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News Nuggets

News Nuggets – September 2018




Bay Area

Santa Clara County to Ban Cannabis Cultivation

On Aug. 14, the Santa Clara County Board of Supervisors voted 3-2 to draft a plan to permanently ban cultivation in unincorporated areas of the county. So far, the county leadership has responded to Proposition 64 with resistance towards cannabis businesses. Supervisors Ken Yeager and Dave Cortese cast their votes in favor of allowing cannabis cultivation. “It’s only going to get better by law enforcement,” Supervisor Cortese said, referring to a regulated market. “If we’re going to fund law enforcement, I think a good revenue source would be a commercial cannabis ordinance. Paw some of that money right back into [agricultural] preservation, paw some of that money right back into the enforcement activities to get rid of the criminals.” Cortese argued that the county is missing out on potentially millions in tax revenue by not allowing cannabis cultivation businesses.

Commission Votes to Protect Endangered Animal from Cannabis Operations

The California Fish and Game Commission voted on Aug. 23 to protect the endangered Humboldt marten under the California Endangered Species Act. Several factors threaten the mink-like animal, including the prevalence of cannabis cultivation operations in the area.  Experts estimate that less than 200 Humboldt martens survive in Del Norte, Humboldt and Siskiyou counties, and they once freely roamed Sonoma County. “Large?scale marijuana cultivation in remote forests throughout California has increased since the mid?1990s, coinciding with the passage of California laws legalizing certain uses of cannabis,” a commission memo read. “Cultivation can impact Humboldt martens through the clearing and fragmentation of forests and the application of pesticides, including highly toxic anticoagulant rodenticides.” Animal rights groups in Northern California are celebrating victory after hearing of the announcement. Humboldt martens were presumed extinct in 1996, but rebounded in the forests of Northern California.


Traffic Fatalities Involving Cannabis-Impaired Drivers Decrease in Colorado

The number of fatal traffic accidents that involved drivers who were impaired by cannabis in Colorado fell by 33 percent last year, according to a new report published by the Colorado Department of Transportation (CDOT). In 2016, there were 52 fatal cannabis-involved accidents, while there were 35 related accidents last year. This drop in fatal accidents occurred despite the increase in the number of accidents that involved Colorado drivers with cannabis in their systems in 2017. The reason for this could be linked to the amount of time that cannabinoids can be detected in a driver’s system, even when they are no longer considered impaired. “The presence of a cannabinoid does not necessarily indicate recent use of marijuana or impairment,” the CDOT study read. Under Colorado law, a driver must have five nanograms of tetrahydrocannabinol in a milliliter of blood in order for them to be declared too impaired to drive.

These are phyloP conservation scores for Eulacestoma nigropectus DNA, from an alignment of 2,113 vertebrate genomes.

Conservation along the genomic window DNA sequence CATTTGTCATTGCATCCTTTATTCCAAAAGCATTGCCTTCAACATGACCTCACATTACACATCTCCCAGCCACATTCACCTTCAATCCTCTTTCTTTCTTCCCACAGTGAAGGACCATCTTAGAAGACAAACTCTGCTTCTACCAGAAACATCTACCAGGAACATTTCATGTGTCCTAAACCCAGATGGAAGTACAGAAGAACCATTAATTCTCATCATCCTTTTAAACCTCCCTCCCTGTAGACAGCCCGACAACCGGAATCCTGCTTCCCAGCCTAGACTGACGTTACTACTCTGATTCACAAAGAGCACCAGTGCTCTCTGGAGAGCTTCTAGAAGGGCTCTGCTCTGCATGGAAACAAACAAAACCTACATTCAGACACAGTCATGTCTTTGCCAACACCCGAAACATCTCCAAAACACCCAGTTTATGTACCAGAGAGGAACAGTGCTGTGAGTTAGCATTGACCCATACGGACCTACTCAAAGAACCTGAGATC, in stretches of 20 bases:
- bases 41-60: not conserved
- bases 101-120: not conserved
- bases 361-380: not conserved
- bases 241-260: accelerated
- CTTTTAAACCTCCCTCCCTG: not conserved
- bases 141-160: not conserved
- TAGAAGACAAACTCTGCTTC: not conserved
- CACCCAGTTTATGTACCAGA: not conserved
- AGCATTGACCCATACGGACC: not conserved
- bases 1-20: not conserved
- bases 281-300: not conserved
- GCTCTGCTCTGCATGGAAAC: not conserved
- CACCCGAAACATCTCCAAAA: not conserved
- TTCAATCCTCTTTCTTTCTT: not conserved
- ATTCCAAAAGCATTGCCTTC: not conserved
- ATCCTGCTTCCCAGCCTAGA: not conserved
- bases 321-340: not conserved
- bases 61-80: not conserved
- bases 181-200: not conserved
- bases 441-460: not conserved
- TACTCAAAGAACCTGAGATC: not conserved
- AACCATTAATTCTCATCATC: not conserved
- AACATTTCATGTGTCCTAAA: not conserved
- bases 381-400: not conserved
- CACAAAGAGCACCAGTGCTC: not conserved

Industry Embraces Latest Pesticide Testing Requirements

Starting Aug. 1, all companies licensed to grow medical and recreational cannabis in Colorado are now subject to mandatory pesticide testing of their flower and trim, according to an industry-wide bulletin released by the Colorado Department of Revenue’s Marijuana Enforcement Division. Licensees’ samples must comply with the updated testing requirements by providing enough product for three tests, as well as fees, which can range from $100-120 per sample. Each cannabis crop will be tested during every harvest. Many industry insiders feel that this is a small cost to ensure safety. “Clean medicine has always been the goal in this industry, and the more the government takes action the less people will be willing to cut corners,” said Shaun Vause, sales manager at Doctor’s Orders dispensary in Denver. “I feel this will ultimately lead to a better future where no one will worry about what can’t be seen with the naked eye.”

Los Angeles

Chalice California Sues Bureau of Cannabis Control

Filed on June 19, the Chalice California is suing Chief Lori Ajax and the Bureau of Cannabis Control (BCC), who they say unlawfully denied a permit for a three-day festival originally scheduled for July 13-15 in Victorville. “We must take a stand that cannabis culture and business brings value to cities,” Chalice California’s complaint read. “We are a huge stimulus in the economy. We bring over [$30] million to the areas [that] we throw events [in]. As a culture we should not grace anti-cannabis areas with the positive impact that our events bring. We have a history of creating and maintaining a safe atmosphere and we will continue to provide this culture with a safe place to be who you are without fear of arrest or discrimination for being a cannabis consumer.” Chalice California claims that the BCC could have granted them a permit even though Victorville officials voted on July 3 to deny the event a local permit, because the fairgrounds are under sovereign rights regardless of what the city of Victorville decided.